Then there is the 2001 reference:
Whittle Light-Pink Tea ('Lady Mary Fitzwilliam?) Tea. Found Angel's Camp Prot. Cemetery...

I recall being shown a rose in a cemetery in 2006 when it was called the Whittle-Beyer (Cass’ photo spelling) or Whittle-Byer (Mashamcl’s photo spelling.
Can we presume the “Whittle Light-Pink Tea” is the same as the “Whittle-B[whatever]” rose?
Reply #7 of 13 posted 6 JUN by scvirginia
It is useful to remember that detection of fragrance varies quite a bit from person to person, and also varies for individuals according to time of day, temperature, windiness, age of bloom, etc. Also some fragrances need to be smelled by putting one's nose near the bloom, but others 'waft', and you need to stand a little ways away from the flower to allow the scent to reach your nose.

I think most experts recommend warm, still mornings as the best time to try to detect rose fragrances.

I have allergies, so picking up rose fragrances only happens occasionally.
Reply #5 of 13 posted 3 JUN by scvirginia
I am puzzled by the note on the description page saying there was a note that 'Lady Alice' was given as a synonym. By whom, I wonder?

And I have to say that when I saw that, I was already thinking these photos look very much like the illustrations and photos of 'Lady Alice Stanley'. Any thoughts?
Reply #6 of 13 posted 6 JUN by Patricia Routley
The files are now separated into
‘Lady Mary Fitzwilliam’. and
“Lady Mary Fitzwilliam - in commerce as”

‘Lady Alice’ was referenced in 1936 by Rosenlexikon.

I think ‘Lady Alice Stanley’ seems to have a deeper-coloured center than “Lady Mary Fitzwilliam - in commerce as”.
Besides, Peter Beales published a photo of 'Lady Alice Stanley' In his booklet Edwardian Roses 1979
as well as the Money-Beales version of ‘Lady Mary Fitzwilliam in his booklet Late Victorian Roses.
Both he and the photographer, Keith Money would have known they were different.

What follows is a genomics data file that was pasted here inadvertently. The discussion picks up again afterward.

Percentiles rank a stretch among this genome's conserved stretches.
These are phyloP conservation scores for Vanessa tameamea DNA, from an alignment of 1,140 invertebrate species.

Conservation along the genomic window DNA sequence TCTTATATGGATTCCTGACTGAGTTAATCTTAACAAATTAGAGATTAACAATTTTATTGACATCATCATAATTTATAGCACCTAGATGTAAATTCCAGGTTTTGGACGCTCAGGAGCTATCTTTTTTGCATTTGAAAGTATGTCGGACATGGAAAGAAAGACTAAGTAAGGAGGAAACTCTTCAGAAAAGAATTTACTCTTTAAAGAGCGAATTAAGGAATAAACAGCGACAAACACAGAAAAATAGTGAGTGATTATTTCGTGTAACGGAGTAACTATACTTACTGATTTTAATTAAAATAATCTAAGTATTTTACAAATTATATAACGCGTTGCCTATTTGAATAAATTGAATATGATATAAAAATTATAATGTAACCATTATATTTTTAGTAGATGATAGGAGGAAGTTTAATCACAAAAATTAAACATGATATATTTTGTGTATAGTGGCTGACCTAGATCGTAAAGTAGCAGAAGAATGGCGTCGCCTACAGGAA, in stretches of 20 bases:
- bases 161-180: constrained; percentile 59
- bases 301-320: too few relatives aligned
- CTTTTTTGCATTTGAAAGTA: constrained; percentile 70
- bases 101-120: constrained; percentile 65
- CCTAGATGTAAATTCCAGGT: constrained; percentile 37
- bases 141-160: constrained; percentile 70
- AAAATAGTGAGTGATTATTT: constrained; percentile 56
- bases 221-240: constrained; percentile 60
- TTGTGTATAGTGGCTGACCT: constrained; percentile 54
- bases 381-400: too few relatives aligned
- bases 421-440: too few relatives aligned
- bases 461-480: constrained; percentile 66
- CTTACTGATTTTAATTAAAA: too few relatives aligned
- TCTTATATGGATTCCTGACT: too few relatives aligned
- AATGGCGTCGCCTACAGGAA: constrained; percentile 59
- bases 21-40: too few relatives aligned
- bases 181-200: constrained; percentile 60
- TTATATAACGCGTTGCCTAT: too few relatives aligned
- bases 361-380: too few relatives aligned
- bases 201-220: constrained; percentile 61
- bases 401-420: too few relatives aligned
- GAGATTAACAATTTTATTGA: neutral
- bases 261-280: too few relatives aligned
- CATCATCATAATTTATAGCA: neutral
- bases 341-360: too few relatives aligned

Reply #10 of 13 posted 8 JUN by jennifer
Thank you! That task must surely have taken some time.
Reply #11 of 13 posted 8 JUN by Patricia Routley
It did Jennifer. But only because I went about it the long way, and I hadn’t opened my eyes to realise there was a much shorter way to move the references.
Somewhere I have seen a hint, or presumption, of an identification name. It was a lady’s name and I have searched everything twice and cannot now find it.
Reply #12 of 13 posted 9 JUN by scvirginia
Nice work creating separate records, Patricia!

Do we have an approximate date for "Whittle"? Can't be later than or earlier than dates? Some of the HMF photos of 'Comtesse Vandal' look similar, although some do not...
Reply #13 of 13 posted 9 JUN by Patricia Routley
Thanks Virginia. Now all we have to do is keep our eyes open for a no-fragranced, no hipped, upright beauty.
Reply #8 of 13 posted 6 JUN by HubertG
Virginia, I found this in an 1894 Australian newspaper (The Broadford Courier & Reedy Creek Times, 14 Sep, page 5):

"Synonymous Roses.

At a meeting of the committee of the British National Rose Society, held recently, the regulation
relating to synonymous roses, and binding on all affiliated societies, was altered to read as follows:-- "The following roses which are bracketed together are considered synonymous, and must not be shown in the same stand. For instance, Grand Mogul must not he shown in the same stand as Jean Soupert:"

It then goes on to list 'Lady Mary Fitzwilliam' and 'Lady Alice' bracketed together.

So it seems to have originated as an exhibition regulation.
Reply #9 of 13 posted 6 JUN by scvirginia
So it seems that 'Lady Alice' was either not a stable sport of 'LMF', or the difference was too subtle for exhibition boxes.